I’m currently living in Timor-Leste and I had no idea that recently the military chased away an asylum boat and prevented them from landing in Timor-Leste. What should the Australian government position be on this? Should they have one? I think a position would be easier to hold if a regional framework allowed Timor-Leste more scope in their position to act instead of simply pushing the boat away to a different (Indonesian) island. Imagine a regional framework where the Timor-Leste military and government know Australia will support their effort to deal with asylum seekers instead of the current status quo where very little help is afforded outside of international organisations (who are not in a position to assist outside of very basic assistance).

I would like to see as many people assisted as possible, while also ensuring the public are supportive of key government policies. I also want any possibility of an anti-immigrant backlash heavily mitigated. These are necessary in our liberal democratic system of government.

None of these the policy options discussed above are going to emerge by themselves. We are so far from the approach long advocated by opponents of the current regime – onshore processing without mandatory detention – that is appears almost too distant to imagine. For example, the last two progressive governments introduced mandatory detention (Keating) and introduced offshore resettlement (Rudd). Hoping politicians in the ALP or the Liberal party suddenly discover a different set of values is a poor method to enact change. This is why I respect commentators such as John Menadue – progressive stalwart – whose analysis is grounded in a pragmatic progressive spirit.

However it is important to note success. After many years of leaving the humanitarian program at 13,750 places, a combination of events over the past four years increased this number to 20,000 in 2012-13. An ALP victory at the previous election would have seen this increase further to 27,000. Unfortunately, in my opinion, the humanitarian program has been reduced once again to 13,750. But this example highlights how there can be change to long-held policy stances.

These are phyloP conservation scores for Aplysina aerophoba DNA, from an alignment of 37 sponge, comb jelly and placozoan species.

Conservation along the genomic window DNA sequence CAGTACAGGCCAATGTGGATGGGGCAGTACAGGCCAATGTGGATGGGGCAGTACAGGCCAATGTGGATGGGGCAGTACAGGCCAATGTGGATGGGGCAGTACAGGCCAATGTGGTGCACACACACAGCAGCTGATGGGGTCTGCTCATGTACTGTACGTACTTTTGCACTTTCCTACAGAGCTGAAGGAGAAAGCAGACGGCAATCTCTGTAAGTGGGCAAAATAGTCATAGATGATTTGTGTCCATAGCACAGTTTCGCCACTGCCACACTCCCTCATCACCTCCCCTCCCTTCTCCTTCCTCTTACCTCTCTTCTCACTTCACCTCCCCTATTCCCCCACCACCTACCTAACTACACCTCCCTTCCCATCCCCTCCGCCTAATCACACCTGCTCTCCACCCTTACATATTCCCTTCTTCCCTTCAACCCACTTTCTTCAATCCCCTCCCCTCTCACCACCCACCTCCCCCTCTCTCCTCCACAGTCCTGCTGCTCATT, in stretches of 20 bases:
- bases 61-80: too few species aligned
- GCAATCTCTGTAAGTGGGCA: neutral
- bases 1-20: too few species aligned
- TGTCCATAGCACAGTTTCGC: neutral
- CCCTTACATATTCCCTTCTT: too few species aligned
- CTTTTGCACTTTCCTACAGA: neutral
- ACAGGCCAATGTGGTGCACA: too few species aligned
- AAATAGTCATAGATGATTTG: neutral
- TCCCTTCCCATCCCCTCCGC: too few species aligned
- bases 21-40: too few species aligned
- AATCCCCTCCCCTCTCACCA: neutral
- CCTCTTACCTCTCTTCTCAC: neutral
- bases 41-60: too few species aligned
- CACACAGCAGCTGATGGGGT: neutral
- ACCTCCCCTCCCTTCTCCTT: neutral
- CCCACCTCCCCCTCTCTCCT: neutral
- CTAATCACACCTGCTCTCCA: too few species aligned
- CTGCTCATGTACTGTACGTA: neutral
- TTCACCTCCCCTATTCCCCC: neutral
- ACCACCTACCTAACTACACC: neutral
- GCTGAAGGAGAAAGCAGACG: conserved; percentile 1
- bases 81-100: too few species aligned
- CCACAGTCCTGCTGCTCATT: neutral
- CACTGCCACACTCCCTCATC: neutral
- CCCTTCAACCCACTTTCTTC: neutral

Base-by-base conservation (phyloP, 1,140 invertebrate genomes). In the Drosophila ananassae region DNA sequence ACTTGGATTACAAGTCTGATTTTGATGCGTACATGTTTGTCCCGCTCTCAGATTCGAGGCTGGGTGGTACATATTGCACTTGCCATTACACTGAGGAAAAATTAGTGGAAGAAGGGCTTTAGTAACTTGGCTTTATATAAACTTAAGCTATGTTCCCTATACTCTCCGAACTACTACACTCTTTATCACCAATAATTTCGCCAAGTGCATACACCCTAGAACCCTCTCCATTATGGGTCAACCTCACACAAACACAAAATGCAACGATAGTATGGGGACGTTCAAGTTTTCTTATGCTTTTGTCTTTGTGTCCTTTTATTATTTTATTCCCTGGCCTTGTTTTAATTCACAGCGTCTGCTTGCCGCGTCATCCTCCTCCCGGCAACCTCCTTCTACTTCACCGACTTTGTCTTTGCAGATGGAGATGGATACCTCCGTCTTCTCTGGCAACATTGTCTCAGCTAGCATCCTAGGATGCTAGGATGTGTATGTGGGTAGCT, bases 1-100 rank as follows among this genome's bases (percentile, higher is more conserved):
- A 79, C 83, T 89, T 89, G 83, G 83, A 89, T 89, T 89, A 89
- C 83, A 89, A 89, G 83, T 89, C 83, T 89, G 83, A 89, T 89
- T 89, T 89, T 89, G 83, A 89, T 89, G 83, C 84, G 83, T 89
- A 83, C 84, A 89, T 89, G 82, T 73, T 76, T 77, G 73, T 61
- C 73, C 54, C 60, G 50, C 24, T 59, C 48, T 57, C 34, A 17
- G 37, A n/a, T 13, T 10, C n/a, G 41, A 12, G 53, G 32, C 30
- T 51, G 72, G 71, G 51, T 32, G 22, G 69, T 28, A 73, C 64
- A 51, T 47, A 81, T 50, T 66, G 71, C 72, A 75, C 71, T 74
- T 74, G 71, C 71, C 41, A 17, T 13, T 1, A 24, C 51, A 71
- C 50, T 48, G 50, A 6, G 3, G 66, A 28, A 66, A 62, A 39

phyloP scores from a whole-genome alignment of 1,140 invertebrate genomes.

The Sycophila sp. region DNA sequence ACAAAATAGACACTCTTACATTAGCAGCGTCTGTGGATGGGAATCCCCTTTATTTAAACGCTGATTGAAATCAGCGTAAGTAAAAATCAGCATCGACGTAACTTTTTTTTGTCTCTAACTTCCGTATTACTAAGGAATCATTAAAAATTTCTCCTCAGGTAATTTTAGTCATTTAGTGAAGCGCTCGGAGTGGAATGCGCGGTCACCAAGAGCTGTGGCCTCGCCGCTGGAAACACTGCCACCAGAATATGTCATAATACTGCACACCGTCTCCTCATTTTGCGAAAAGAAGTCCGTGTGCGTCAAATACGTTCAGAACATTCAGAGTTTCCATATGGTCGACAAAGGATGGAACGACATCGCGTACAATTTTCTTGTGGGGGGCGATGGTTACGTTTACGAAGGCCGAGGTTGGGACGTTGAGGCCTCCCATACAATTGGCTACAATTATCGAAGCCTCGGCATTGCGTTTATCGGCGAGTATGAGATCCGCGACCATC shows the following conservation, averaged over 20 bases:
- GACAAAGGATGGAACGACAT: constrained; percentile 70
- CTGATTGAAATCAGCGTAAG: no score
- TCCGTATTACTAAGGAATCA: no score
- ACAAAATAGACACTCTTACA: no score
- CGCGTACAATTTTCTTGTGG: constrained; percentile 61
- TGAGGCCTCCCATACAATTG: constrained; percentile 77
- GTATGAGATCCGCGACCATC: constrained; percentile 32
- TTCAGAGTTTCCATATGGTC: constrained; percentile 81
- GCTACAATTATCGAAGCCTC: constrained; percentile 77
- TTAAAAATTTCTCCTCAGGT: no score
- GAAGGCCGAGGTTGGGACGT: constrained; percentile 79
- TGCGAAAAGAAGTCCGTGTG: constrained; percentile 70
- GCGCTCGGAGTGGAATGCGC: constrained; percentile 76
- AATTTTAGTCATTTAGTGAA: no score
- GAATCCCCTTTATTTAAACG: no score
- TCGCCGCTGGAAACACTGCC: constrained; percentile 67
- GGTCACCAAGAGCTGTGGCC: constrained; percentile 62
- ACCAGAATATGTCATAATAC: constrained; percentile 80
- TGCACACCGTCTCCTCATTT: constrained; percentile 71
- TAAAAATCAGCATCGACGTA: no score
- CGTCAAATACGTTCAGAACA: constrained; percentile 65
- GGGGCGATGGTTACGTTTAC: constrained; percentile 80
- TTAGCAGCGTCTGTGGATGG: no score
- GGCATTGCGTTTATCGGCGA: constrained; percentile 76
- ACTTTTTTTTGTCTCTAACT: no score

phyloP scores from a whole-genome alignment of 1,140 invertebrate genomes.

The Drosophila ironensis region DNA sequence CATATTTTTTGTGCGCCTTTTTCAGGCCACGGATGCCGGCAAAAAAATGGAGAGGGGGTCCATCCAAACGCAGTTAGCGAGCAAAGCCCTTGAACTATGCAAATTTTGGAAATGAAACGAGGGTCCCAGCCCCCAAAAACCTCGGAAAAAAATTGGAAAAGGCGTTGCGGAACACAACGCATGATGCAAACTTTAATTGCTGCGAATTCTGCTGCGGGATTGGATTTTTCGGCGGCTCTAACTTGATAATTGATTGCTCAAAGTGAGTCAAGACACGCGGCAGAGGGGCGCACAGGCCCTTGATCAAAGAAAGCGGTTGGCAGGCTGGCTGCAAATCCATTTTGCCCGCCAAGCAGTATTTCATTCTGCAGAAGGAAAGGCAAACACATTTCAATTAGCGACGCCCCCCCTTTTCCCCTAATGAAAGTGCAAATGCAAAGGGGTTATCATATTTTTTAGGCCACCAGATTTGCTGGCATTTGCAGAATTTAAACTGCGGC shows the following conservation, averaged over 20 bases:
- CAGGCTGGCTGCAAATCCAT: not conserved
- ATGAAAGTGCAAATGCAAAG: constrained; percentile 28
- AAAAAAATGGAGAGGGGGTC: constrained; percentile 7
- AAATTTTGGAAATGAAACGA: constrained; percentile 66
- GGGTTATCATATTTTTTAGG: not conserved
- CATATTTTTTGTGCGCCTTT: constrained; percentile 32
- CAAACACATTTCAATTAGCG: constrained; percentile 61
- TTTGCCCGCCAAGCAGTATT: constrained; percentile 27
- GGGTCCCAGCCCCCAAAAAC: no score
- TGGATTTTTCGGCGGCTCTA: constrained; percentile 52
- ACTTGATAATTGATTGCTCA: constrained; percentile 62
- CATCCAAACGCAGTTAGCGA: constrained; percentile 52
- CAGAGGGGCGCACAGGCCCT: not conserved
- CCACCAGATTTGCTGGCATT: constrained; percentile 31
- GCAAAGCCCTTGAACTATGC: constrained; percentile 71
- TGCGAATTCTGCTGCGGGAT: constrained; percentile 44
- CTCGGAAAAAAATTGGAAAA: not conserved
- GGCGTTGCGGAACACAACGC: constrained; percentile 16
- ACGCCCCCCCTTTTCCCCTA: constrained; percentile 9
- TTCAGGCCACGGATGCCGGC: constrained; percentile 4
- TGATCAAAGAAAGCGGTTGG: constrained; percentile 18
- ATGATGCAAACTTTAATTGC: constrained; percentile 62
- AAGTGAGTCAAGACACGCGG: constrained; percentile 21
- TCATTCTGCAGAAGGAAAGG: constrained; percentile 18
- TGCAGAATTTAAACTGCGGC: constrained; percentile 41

Opponents may (likely do) see all of this as meaningless, designed to obfuscate what is, to them, an essential truth about the human rights of an individual to seek asylum. But if the past 15 years have taught us anything in Australia, it’s that change doesn’t appear out of nowhere and ‘human rights’ are a construct of what we make them, particularly what governments make of them.

All of this said, I would be amiss to admit I am increasing uncertain about what is the right thing to do. There are so many competing factors – political leadership, policy outcomes, foreign government capacity, international relations (just to mention a few) – that uncertainty should be an overriding factor. This should not result in policy stasis but a more circumspect approach to policy-making. We are a long way from there but I remain hopeful we can improve this long-fraught policy over time.

* A discussion on mandatory detention seems out of place at the moment considering the policy combination of offshore processing and resettlement. However, mandatory detention has been proven as ineffective at preventing boat arrivals as well as inflicting cruel impacts on those detained. There is no rationale for it as a policy and any future onshore processing/resettlement should be done in conjunction with asylum seekers living in the community.